Acts 10,25-27.34-35.44-48

1 John 4,7-10

John 15,9-17


            This Sunday’s liturgy of the word is an invitation to deepen one’s understanding of the mystery of theological love.  The first reading shows the universal dimension of the love of God, that does not make exceptions for persons; the second reading John affirms that “God is love;” and in the gospel, Jesus invites to remain in his love and to love one another as he has loved us.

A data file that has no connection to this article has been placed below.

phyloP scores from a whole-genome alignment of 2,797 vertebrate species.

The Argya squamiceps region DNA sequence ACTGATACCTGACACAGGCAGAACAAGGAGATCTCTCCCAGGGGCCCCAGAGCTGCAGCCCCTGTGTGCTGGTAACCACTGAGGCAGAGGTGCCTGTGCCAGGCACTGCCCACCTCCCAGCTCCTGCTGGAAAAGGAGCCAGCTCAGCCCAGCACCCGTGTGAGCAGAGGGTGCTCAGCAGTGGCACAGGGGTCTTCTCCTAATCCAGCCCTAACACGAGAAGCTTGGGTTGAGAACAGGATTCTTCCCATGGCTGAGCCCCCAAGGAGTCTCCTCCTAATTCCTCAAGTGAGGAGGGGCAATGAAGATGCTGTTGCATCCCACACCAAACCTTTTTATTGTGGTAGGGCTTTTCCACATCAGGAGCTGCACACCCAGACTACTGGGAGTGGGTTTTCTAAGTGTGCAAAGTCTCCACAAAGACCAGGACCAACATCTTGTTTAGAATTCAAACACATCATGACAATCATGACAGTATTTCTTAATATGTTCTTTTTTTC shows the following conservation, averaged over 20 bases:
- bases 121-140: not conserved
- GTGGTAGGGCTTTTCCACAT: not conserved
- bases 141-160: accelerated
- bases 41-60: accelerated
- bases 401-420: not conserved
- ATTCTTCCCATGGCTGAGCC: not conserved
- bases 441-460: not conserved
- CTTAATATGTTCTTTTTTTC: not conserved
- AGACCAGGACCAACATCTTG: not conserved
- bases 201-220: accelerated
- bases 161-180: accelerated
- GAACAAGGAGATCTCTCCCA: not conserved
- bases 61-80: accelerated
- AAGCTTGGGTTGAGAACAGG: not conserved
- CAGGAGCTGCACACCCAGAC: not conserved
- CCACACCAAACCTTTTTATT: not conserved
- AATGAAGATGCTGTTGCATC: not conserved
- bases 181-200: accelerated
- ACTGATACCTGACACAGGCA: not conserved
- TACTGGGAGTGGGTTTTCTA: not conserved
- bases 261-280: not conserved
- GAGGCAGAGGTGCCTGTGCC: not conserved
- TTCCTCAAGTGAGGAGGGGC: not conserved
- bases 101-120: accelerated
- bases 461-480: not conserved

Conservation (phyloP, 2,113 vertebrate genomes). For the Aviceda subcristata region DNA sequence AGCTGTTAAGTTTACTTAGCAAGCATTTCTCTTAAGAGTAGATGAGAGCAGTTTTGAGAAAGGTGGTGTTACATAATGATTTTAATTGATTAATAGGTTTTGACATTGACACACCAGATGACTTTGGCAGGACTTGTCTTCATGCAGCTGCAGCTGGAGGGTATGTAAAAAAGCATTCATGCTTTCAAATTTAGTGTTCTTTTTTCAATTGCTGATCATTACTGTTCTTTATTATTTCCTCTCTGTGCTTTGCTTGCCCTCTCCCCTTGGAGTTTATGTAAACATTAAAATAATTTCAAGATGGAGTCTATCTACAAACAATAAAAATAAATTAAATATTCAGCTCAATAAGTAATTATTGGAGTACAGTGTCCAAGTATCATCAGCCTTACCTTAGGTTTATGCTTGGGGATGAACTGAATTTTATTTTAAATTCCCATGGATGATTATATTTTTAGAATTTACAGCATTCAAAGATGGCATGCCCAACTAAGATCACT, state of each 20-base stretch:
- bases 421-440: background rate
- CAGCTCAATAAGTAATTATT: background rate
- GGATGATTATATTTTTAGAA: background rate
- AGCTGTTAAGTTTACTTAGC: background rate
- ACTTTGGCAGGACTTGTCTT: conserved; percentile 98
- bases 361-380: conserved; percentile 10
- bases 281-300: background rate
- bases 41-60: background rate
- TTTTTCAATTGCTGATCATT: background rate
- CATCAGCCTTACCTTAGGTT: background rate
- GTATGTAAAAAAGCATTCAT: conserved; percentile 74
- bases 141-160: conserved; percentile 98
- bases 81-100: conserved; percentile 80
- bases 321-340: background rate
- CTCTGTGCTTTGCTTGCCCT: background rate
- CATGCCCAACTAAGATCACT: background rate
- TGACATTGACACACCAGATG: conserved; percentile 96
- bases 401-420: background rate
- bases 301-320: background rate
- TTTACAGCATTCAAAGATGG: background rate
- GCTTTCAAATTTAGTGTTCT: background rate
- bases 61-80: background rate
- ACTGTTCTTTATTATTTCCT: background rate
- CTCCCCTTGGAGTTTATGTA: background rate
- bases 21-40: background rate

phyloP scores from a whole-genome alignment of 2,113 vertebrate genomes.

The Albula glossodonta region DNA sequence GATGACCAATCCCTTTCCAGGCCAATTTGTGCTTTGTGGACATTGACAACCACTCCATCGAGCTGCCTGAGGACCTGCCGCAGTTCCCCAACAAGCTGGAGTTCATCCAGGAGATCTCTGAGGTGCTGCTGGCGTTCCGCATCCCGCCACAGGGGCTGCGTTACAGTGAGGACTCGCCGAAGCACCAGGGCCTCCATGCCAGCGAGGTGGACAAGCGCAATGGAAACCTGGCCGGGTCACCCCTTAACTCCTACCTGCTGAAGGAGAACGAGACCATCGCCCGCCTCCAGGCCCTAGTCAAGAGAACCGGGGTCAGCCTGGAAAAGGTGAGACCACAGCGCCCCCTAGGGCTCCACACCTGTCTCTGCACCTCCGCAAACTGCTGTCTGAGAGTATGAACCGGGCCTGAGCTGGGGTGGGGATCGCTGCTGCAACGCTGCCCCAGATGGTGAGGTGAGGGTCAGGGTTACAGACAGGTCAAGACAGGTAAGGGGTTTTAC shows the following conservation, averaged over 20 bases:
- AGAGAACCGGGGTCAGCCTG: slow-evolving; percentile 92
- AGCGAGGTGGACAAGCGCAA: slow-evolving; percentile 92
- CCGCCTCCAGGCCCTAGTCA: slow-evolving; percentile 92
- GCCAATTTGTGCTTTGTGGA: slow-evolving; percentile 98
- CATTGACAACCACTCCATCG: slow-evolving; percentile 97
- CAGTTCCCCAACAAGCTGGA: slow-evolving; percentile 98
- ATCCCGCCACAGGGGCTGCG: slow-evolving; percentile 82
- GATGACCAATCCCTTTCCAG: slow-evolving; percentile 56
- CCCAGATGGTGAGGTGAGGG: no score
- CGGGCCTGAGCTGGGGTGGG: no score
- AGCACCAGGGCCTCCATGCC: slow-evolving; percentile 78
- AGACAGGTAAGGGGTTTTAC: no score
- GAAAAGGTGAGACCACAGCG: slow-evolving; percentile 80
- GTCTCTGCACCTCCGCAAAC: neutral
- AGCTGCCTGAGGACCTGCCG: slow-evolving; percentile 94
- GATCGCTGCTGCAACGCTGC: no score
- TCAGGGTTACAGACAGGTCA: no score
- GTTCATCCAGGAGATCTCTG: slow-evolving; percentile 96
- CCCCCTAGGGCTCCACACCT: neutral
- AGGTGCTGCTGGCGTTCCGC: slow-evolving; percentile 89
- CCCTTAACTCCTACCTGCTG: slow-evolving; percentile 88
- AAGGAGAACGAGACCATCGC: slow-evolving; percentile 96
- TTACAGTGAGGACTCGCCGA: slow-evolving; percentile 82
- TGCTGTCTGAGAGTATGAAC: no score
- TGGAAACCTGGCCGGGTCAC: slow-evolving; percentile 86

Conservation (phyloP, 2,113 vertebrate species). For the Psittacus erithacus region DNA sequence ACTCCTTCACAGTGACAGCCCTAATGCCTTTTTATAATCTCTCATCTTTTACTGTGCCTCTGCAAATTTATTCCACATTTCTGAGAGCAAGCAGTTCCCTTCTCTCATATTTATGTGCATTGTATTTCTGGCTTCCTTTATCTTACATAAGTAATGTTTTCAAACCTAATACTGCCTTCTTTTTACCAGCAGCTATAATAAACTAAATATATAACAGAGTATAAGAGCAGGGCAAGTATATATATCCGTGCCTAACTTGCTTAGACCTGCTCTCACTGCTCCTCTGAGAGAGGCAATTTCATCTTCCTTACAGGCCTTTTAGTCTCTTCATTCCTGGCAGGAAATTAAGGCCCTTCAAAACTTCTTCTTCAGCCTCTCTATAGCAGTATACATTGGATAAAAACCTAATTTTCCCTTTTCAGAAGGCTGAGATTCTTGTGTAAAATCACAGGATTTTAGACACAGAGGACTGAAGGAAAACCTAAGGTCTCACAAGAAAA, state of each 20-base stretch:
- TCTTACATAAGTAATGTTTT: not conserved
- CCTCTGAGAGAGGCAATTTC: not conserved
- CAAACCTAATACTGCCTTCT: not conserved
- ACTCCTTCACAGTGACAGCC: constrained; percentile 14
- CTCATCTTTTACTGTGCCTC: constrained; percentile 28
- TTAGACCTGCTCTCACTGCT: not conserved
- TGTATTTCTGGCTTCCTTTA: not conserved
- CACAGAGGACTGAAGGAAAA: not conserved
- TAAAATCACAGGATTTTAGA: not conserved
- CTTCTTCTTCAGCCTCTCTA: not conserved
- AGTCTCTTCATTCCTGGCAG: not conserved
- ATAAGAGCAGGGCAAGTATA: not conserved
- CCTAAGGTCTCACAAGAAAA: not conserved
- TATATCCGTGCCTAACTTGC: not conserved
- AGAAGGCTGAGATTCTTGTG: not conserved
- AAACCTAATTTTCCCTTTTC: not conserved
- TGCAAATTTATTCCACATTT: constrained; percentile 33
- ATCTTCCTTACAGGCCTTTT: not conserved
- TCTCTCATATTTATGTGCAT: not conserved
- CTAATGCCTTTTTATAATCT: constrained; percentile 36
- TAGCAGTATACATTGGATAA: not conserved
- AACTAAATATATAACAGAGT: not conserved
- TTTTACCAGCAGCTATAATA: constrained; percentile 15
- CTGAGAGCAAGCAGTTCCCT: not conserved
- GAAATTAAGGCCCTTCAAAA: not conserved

The first reading (Acts 10,25-27.34-35.44-48) narrates an episode that, for Luke, has universal meaning: the Jewish-Christian community welcomes as the will of God (something that was unthinkable for Jewish believers!) the entrance of Gentiles into the Church, without necessity of submitting to the practices of the Mosaic law.  Historically, this act supposed many discussions, doubts and conflicts among the first Christians; but for Luke, the experience of the Holy Spirit founds and justifies that any person that welcomes the gospel, not mattering his or her nationality, race or culture, can proceed to be baptized.  In the first place, a fundamental Christian principle is announced, in a strong contrast with the Jewish mentality that is at the root of the universal mission of the Church:  “God has no favorites, but that anybody of any nationality who fears him and does what is right is acceptable to him” (v. 34).  The conversion of Cornelius and of his family represents a culminating moment in the saving plan of God.  His love does not have limits and reaches all men and women without distinction.  In the second place, a singular happening is narrated: the effusion of the Holy Spirit on a group of non-Jews.  This treats of a new Pentecost, conceded to pagans.  Like in the first one, this group also, when received the Spirit, “glorify God” (v. 46; see Acts 2,11:  “preached the marvels of God”).  The Holy Spirit erupts on them while Peter is still speaking and, in an exceptional way, before they receive baptism in the name of Jesus.  With this description, Luke wants to underline strongly the free initiative of the Spirit, that breaks rigid human schemes that divide and separate men and women.  The birth of the pagan-Christian Church is fruit, therefore, not of a human decision, but of the universal love of God and of the surprising and free action of the Spirit.